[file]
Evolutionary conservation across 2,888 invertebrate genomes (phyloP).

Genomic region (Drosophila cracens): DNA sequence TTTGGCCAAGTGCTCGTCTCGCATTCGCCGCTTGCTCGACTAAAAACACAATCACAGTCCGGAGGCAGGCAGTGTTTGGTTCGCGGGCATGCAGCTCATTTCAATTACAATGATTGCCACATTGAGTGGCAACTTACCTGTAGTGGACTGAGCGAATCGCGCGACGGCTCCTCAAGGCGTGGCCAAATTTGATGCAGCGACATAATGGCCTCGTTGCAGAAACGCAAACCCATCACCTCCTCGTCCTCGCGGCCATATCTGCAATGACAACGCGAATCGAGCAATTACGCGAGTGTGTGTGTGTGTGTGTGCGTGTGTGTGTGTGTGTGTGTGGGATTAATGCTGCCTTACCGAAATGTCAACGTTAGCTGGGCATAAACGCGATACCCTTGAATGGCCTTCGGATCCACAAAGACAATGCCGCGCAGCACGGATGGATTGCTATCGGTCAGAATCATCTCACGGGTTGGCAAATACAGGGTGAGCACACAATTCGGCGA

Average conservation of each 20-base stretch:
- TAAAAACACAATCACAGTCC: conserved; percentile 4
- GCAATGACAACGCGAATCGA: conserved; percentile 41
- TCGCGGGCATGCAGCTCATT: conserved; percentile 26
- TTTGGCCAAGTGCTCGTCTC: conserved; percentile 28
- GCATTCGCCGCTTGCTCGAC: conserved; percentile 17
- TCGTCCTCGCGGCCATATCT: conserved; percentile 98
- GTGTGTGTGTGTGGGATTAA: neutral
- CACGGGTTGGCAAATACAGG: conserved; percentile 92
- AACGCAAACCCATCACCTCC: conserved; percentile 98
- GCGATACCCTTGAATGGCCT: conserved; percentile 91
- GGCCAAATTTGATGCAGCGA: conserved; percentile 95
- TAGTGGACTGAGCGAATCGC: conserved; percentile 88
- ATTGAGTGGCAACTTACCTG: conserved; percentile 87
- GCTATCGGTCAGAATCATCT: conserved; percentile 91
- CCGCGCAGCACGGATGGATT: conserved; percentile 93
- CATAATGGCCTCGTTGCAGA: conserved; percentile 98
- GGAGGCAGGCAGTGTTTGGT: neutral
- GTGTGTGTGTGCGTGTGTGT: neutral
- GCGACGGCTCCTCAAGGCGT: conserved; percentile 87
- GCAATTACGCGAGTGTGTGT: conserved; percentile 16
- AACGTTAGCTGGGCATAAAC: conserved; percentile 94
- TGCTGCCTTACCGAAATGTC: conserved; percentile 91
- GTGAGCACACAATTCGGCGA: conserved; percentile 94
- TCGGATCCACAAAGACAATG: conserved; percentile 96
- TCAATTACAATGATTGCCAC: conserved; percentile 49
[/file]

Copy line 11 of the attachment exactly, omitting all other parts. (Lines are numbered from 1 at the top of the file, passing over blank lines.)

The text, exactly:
- CACGGGTTGGCAAATACAGG: conserved; percentile 92